VPA on the Rise
The cost of advertising a home is rising and beginning to resemble the newspaper era. Owners are being offered or sold advertising campaigns up to and above $10,000. The cost of the campaign is paid upfront by the seller regardless of the success of the campaign.
VPA stands for Vendor Paid Advertising. Agents will also charge a commission in addition to the VPA. As one observer noted, VPA is for profile, the commission is for profit. Sellers need to establish the true cost of advertising their home and avoid inadvertently paying to promote the agent.
Before the internet changed the world, newspaper classifieds were known as the Rivers of Gold. Cars, employment and real estate adavertising created an absolute bonanza for the publishers. As consumers migrated from print to digital, previously non-existent companies/websites such as carsales.com.au, seek.com.au and realestate.com.au stole the classified market from their print rivals.
The move into digital classifieds was a win for everyone that moved into that space. Consumers enjoyed a better experience with search functions and more photographs being available. Those placing the ads such as agents, direct vendors and third party operators were exposed to a larger market on the internet. At a lower cost too. And the owners of the websites enjoyed a healthy profit margin in comparison to print rivals.
Suddenly the cost of advertising a property has done a full circle. The costs are similar to what home sellers previously paid in expensive print campaigns. Maybe the agents know where the home sellers, pain threshold for VPA is from back in the the glory days of print?!?!
A real estate trainer recently cautioned his clientele that ‘Australia was now the world’s most expensive market to run an internet campaign’. Essentially, agents are so busy trying to out-promote each other with vendors’ money that they are driving the cost of advertising up. The good news for home sellers is that buyers are interested in buying your house not the size of the advertisement. Just because an agent asks you to spend $10,000 on a VPA campaign, it does not mean you have to agree.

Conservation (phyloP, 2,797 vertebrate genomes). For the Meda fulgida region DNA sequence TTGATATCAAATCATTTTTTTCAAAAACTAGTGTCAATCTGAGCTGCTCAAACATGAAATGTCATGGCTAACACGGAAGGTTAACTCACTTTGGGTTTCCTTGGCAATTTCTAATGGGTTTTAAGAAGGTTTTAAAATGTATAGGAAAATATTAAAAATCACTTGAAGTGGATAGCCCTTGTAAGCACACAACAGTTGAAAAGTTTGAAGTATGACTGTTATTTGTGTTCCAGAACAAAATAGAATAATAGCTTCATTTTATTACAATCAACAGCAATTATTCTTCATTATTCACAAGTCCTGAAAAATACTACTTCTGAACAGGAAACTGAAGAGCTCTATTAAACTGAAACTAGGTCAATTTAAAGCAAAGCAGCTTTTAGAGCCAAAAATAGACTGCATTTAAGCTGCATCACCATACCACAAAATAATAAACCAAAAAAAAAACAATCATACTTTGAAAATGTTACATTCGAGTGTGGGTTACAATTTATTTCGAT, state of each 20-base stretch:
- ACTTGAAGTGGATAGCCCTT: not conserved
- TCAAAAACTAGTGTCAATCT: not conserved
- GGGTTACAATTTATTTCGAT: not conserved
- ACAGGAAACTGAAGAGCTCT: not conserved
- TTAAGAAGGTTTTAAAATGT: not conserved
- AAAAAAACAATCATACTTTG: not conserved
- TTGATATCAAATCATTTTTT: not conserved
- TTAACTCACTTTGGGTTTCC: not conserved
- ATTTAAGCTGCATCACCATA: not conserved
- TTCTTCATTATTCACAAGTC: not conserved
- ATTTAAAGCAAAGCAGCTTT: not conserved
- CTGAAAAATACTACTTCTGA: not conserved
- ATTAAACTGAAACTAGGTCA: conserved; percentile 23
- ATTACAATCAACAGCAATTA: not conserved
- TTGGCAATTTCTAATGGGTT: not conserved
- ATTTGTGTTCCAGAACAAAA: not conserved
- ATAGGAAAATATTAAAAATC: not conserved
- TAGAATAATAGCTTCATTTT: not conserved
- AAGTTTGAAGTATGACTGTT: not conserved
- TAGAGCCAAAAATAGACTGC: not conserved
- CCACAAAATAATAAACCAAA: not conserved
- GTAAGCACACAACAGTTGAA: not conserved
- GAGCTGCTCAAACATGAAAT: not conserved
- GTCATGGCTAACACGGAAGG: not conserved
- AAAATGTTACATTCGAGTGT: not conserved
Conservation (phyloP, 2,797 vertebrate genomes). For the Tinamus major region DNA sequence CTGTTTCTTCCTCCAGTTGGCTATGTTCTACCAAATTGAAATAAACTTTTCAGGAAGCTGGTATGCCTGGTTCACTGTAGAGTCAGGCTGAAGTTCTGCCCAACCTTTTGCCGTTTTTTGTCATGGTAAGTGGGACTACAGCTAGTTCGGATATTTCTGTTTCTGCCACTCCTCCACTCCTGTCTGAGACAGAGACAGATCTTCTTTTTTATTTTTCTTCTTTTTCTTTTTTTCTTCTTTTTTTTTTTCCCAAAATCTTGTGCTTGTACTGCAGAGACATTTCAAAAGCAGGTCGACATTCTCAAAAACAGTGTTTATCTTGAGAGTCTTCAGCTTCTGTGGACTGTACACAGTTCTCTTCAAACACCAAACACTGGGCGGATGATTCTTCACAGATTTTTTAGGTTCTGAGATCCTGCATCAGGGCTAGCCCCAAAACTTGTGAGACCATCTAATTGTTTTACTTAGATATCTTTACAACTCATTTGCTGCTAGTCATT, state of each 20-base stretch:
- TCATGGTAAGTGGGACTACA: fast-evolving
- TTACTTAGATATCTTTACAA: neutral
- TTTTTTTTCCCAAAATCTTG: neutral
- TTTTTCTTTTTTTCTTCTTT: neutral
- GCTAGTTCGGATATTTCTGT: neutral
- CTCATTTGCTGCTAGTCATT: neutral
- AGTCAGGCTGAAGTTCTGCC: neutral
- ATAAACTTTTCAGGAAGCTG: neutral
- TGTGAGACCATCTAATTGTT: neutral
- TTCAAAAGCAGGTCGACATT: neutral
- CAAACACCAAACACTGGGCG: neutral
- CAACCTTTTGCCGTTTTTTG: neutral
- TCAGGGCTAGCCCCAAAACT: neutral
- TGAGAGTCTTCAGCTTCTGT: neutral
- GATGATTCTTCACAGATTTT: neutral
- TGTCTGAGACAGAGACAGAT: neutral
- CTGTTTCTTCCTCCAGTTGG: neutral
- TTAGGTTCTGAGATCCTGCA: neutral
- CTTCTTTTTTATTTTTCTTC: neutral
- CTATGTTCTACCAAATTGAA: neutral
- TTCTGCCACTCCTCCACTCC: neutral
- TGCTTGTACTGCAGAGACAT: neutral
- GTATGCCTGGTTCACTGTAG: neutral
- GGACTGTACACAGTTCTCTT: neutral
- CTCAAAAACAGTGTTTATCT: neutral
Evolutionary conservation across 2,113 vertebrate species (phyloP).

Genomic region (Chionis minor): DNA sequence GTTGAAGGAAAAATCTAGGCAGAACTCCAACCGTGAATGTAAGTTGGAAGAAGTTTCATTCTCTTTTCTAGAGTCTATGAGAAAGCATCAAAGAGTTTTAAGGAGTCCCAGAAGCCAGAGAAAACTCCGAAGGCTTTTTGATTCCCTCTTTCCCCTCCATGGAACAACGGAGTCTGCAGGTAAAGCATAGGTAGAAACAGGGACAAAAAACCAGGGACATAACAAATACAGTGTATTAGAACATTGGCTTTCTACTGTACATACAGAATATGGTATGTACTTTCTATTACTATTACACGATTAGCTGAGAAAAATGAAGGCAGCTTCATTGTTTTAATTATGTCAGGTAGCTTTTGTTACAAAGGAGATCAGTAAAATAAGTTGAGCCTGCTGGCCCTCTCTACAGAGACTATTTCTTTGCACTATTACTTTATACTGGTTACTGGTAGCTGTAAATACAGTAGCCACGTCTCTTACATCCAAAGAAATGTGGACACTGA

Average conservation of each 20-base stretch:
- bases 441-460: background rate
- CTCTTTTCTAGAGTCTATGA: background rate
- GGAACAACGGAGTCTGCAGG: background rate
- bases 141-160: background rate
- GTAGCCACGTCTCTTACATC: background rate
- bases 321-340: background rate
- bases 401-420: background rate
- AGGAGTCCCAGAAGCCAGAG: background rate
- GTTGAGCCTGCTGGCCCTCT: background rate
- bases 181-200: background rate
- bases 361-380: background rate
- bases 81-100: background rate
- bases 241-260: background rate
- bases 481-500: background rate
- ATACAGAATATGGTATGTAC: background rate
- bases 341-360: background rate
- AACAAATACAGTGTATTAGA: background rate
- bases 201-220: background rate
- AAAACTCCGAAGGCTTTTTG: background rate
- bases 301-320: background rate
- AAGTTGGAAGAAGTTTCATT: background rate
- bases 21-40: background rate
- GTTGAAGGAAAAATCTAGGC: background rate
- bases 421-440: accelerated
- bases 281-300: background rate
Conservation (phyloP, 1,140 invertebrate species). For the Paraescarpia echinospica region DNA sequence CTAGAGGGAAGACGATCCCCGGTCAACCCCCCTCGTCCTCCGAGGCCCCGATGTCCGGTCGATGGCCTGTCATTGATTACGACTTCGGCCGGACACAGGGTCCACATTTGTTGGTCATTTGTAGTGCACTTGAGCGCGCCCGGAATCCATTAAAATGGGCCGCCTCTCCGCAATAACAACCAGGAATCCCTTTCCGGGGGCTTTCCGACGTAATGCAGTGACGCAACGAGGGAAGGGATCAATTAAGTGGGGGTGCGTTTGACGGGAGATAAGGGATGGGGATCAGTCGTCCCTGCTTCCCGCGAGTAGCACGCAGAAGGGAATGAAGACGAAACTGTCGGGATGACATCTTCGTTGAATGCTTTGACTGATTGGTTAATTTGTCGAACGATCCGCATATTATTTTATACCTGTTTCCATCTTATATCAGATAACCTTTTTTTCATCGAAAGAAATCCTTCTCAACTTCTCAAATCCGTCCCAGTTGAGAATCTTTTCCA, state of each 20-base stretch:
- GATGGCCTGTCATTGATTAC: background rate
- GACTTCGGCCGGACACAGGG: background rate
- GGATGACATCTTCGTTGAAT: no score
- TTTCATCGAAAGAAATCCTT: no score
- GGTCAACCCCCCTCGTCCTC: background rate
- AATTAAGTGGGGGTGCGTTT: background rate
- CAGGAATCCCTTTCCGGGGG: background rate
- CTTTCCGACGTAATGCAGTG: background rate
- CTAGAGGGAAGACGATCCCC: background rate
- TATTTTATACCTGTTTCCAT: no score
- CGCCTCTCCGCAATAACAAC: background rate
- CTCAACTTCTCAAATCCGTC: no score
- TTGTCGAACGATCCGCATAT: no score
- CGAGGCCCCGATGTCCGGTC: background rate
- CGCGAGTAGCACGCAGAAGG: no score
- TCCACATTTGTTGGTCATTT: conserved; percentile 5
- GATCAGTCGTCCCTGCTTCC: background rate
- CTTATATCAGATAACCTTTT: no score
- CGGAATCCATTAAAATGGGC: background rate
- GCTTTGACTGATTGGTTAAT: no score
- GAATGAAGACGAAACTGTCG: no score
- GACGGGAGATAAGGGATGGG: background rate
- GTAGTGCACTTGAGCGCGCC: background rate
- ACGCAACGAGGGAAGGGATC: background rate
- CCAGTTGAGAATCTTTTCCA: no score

One home seller recently challenged an agent that asked for an excessive sum for advertising. The agent very quickly slashed the advertising in the hope of being granted the listing. The agent’s lack of belief in the proposed campaign was apparent very rapidly. Understandably the owner wanted to know why the agent asked for $10,000 in VPA if $3000 was sufficient, after a few tough questions.
Some agents have adjusted positively to the benefits of the internet and slashed operating and marketing costs in the process. Others are aiming to replicate the print and vendor pays model from a bygone era.
When employing an agent, negotiate a package that involves them selling your house rather than you buying advertising. Bundle the advertising and commission into one fee, only payable on settlement of the sale. You will find the agent is suddenly economical and thrifty with the amount of advertising required to sell a property. The savings are yours to keep.